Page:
It happens. Maybe you were stressed and couldn’t help but hit the cookie jar—hard. Perhaps you had sworn off chocolate for the entire month, only to cave and dive face-first into your child’s Halloween candy stash. You promise yourself you'll just eat a few pieces, but half an hour later, you're buried beneath empty candy wrappers. Either way, it’s done—you ate well beyond your body’s fullness cues, and if you’re like many people, you feel terrible. What’s a person to do? Here are some of our favorite do’s and don’ts if you’ve just experienced a binge.
Skipping meals will only make you ravenous for more food, and lots of it, perpetuating the binge/restrict cycle. Even worse, skipping meals reinforces the false idea that you must “punish” yourself or “make-up” for certain eating behaviors. Normal eating allows for flexibility, recognizing that there will be times when you consume more or less food than other times. You’re a human after all, not a robot.
Swear Off “Fun” Foods
This is a great way to set yourself up for another binge. You just ate too much of a food, so it may seem natural to decide not to eat it again for a while. Unfortunately, this makes you crave that food even more intensely. Research shows that our body’s reward response to food is greater if we have restricted a particular food for a while. This means the food we consider to be "off limits" will become even more tantalizing, so that when we finally eat it, we will desire large quantities of it.
Health is a marathon, not a sprint. One decision can’t ruin your health. Don’t give one event the power to determine whether you want to continue pursuing health, and don't believe for a second that it always has to be this way.
This communicates to your body that food will be available when it needs it, and it reduces the power that food has over you! If you know that you have permission to consume pleasurable, nourishing foods, you won’t feel the need to eat everything in sight when the next opportunity comes!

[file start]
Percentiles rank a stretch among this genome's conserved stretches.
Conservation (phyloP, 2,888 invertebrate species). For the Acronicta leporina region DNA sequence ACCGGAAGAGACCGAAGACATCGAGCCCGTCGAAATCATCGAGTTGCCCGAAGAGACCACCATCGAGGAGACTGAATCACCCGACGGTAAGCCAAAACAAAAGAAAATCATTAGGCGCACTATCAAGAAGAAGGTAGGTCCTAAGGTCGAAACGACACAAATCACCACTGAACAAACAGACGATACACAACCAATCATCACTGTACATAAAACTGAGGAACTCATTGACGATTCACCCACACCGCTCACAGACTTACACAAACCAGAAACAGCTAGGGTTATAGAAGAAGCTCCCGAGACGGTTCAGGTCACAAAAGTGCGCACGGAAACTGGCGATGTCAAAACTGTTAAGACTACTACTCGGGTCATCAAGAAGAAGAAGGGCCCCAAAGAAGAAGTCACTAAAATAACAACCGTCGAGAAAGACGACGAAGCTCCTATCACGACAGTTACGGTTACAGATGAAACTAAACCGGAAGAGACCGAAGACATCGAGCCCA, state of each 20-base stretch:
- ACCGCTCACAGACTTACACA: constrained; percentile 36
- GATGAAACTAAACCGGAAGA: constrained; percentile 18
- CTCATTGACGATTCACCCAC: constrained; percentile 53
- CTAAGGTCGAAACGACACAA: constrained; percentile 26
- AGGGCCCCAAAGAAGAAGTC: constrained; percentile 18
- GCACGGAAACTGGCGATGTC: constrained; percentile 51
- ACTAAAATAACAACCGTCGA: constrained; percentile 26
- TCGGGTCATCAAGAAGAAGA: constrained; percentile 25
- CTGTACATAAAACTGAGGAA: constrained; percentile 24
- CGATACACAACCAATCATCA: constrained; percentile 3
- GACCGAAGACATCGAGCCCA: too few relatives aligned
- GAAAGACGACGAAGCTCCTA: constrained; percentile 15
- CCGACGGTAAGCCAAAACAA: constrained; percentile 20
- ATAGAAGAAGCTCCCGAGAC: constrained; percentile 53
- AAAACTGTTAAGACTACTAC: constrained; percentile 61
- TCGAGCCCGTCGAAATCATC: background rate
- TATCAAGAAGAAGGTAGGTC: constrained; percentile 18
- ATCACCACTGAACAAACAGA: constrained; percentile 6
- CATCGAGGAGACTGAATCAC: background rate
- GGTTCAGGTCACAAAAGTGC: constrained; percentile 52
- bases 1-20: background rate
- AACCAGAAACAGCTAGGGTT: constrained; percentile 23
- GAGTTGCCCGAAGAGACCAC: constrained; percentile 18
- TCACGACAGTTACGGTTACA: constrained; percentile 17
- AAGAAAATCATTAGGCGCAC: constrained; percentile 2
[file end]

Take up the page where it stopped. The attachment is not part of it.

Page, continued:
Choose Foods You Enjoy
For many people, bingeing is at least partially caused by feelings of deprivation. Choosing a salad for lunch when you actually want a sandwich might make you feel better about your binge last night, but it will also make you feel deprived so that you are more prone to binge later on.
It’s likely that the binge didn’t happen out of nowhere. Rather than throwing up your hands in despair, ask yourself questions. Were you feeling stressed, sad, angry, or happy when you binged? Were you restricting that food prior to the binge? Had you eaten regularly that day/week? Were you categorizing the food as a “good” or “bad” food, rather than choosing gratitude for that particular food?
If you are reading this and are feeling defeated by binge eating behavior, you're not alone. If you're feeling overwhelmed about dealing with the problem by yourself, we recommend seeking out professional help. Our dietitian, Sydney, would love to help you begin your journey as you heal your relationship with food.